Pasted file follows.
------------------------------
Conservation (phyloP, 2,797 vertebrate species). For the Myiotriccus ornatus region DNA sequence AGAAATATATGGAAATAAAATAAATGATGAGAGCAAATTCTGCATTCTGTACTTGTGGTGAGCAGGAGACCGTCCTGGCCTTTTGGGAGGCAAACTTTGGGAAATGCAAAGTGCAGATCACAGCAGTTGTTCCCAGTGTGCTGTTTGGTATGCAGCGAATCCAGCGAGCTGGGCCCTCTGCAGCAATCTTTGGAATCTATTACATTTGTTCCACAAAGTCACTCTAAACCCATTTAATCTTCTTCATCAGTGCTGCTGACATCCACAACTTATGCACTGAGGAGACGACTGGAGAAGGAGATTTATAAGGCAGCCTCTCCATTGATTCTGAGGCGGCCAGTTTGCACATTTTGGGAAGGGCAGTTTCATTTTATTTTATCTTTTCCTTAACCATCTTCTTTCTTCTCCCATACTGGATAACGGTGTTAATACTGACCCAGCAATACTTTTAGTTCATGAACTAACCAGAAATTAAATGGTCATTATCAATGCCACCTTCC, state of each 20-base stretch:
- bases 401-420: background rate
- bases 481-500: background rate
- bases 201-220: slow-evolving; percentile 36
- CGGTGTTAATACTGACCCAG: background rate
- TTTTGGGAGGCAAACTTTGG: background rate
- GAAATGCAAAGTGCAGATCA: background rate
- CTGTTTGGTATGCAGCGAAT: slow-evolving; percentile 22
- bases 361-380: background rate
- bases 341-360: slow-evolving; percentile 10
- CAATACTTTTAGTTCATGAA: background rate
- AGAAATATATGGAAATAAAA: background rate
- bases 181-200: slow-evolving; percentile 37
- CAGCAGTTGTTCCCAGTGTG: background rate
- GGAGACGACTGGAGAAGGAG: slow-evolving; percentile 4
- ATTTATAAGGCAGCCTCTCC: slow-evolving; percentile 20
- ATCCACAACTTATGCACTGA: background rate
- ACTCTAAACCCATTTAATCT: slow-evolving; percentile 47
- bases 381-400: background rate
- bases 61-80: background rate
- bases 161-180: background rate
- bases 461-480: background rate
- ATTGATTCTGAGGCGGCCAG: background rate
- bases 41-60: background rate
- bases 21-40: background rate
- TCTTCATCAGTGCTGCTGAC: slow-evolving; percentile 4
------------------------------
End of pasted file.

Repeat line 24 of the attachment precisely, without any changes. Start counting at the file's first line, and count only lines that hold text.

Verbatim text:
- bases 41-60: background rate